Impact Type: Deposition of pollutant
Macroinvertebrates are vulnerable to the effects of acifi=dification of fresh waters. For example, Stoner et al. (1984) working in western Wales, found that where the pH was greater than 5.5 the macroinvertebrate community consisted of 60-70 taxa whereas below 5.5, only 23-37 taxa were present. The susceptibility of diferent freshwater macroinvertebrate grpoups to acidification varies widely. Macroinvertebrates may be affected by the physiological stresses arising from direct exposure to high concentrations of hydrogen ions or from indirect exposure to increased concentrations of toxic metal ions such as aluminium or copper. Other direct effects can result from the reduction of trace elements like calcium or from alterations in the food chain. Calcium is an important factor in contolling the distribution of molluscs and crustaceans which require calcium carbonate for their shells and exoskeletons.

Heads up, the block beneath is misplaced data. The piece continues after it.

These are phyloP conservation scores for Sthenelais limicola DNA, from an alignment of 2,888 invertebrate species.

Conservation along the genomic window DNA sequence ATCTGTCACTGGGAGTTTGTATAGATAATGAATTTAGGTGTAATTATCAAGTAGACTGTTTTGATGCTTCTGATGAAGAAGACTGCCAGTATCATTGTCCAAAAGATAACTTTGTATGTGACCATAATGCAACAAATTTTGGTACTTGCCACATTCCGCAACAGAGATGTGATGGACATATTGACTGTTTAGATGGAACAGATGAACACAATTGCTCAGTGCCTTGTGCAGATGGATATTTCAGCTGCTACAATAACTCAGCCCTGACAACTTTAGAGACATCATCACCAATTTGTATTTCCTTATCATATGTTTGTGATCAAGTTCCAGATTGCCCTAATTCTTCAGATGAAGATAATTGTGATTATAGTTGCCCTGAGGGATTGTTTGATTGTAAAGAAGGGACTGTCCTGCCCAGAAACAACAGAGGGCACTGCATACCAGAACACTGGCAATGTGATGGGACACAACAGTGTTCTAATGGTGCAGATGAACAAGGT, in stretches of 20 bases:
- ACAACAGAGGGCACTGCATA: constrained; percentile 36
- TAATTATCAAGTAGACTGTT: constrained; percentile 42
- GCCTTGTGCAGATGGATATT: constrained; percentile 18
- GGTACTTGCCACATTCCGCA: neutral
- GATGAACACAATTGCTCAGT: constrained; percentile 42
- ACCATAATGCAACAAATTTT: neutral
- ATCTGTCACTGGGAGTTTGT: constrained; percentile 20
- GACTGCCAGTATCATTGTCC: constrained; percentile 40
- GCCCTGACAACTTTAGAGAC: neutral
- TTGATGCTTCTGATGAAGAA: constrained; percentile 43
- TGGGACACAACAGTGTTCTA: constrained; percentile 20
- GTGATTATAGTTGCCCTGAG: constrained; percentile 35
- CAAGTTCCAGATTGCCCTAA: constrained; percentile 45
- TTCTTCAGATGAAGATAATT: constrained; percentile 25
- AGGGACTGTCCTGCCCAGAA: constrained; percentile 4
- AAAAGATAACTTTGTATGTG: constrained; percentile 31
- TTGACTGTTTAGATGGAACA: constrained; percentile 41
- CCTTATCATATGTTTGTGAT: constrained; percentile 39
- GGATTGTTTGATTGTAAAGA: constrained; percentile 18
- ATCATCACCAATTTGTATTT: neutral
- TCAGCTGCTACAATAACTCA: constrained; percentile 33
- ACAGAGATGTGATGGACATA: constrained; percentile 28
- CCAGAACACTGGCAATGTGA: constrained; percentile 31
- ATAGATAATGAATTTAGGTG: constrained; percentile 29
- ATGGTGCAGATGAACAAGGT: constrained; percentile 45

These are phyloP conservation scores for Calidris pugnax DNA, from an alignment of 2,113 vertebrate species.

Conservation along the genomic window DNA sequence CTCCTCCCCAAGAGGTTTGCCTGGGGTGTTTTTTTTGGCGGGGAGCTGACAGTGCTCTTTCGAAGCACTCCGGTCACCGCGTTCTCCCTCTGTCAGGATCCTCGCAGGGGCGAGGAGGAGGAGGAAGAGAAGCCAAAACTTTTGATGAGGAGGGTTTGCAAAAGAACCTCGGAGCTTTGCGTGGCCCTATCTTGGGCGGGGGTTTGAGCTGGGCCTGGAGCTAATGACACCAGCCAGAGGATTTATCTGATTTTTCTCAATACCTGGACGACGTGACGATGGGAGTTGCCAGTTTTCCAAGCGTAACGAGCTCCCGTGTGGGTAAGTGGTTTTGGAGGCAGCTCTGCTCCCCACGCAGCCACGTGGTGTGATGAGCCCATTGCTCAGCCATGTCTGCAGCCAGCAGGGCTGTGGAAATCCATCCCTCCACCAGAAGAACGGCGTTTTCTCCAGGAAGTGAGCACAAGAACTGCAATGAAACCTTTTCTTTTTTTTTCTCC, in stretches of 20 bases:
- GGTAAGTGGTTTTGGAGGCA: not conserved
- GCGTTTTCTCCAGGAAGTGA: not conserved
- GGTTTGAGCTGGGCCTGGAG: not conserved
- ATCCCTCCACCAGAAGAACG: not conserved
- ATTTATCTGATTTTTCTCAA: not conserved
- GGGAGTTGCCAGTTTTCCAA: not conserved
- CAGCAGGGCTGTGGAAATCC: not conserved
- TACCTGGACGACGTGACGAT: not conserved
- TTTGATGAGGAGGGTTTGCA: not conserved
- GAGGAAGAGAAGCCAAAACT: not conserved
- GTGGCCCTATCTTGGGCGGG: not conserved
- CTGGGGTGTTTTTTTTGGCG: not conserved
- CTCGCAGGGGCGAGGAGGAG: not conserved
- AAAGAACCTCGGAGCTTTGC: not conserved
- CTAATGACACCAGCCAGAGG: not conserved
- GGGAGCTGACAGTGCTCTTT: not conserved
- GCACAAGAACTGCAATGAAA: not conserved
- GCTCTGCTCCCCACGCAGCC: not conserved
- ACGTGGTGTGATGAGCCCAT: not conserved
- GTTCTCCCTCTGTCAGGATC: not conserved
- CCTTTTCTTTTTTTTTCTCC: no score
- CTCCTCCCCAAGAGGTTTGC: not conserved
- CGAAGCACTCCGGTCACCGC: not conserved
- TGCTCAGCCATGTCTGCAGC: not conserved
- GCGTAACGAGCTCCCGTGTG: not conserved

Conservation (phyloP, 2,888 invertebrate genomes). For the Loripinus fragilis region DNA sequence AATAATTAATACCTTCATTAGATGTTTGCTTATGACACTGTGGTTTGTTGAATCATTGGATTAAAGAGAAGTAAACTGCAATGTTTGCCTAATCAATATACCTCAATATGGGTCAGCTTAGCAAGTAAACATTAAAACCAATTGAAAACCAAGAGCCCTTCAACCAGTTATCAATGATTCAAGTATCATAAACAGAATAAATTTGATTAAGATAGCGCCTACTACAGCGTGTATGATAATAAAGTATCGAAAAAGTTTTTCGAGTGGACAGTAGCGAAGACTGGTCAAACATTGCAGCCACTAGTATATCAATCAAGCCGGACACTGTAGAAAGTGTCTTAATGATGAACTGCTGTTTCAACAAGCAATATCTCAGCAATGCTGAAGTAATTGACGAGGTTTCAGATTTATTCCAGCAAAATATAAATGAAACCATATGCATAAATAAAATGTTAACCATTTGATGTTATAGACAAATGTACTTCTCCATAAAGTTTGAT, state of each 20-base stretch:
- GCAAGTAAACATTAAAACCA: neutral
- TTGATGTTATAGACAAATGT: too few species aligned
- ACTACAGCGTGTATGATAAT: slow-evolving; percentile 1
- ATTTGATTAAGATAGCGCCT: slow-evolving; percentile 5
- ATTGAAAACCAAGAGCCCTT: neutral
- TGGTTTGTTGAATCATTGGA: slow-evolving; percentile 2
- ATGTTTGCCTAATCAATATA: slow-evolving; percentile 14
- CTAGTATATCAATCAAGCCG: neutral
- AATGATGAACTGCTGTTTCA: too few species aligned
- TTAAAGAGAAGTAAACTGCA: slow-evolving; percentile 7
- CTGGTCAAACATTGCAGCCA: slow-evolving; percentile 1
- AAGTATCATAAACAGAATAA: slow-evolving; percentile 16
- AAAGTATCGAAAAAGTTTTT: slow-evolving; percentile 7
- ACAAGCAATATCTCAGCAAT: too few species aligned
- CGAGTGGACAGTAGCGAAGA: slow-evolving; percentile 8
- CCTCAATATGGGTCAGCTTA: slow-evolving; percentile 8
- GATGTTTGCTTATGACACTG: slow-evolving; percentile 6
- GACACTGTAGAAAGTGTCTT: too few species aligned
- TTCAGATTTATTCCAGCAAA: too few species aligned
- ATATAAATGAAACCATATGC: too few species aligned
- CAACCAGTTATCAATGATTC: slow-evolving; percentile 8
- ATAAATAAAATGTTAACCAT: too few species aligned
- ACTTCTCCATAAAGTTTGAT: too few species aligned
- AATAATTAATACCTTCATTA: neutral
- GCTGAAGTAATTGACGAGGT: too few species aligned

Aquatic invertebrates constitute the main food supply for many species at higher trophic levels, so the effects of acidity should be considered on both groups. The impact of acid deposition depends largely on local and regional conditions but can range from minor to extremely harmful. In a survey of 1500 Norwegian lakes, snails and bivalves largely disappeared below pH 6.0 (Mason 1996) while work in Wales demonstrates that mayflies, caddis flies, beetles, molluscs and crustaceans are all scarce in streams below pH 5.7 (Reynolds and Ormerod 1993). Soulsby et al. (1996) showed that for a variety of streams draining the Cairngorm mountains in NE Scotland mayfly abundance reflected variations in acidity levels. The same authors noted an increase in abundance over the period 1988-1994 coincident with reductions in stream water non-marine sulphate concentrations. The response of aquatic macroinvertebrates to short-term events such as storms and snow melt is not well documented. Commonly, critical loads have not been set for freshwater macroinvertebrates but for higher fauna, e.g. salmonids. There is some evidence that a variable ANC, dependent on local site conditions would be more appropriate than a fixed value as the natural acidity of individual water bodies varies considerably.
|Critical Load/ Level|
No estimate available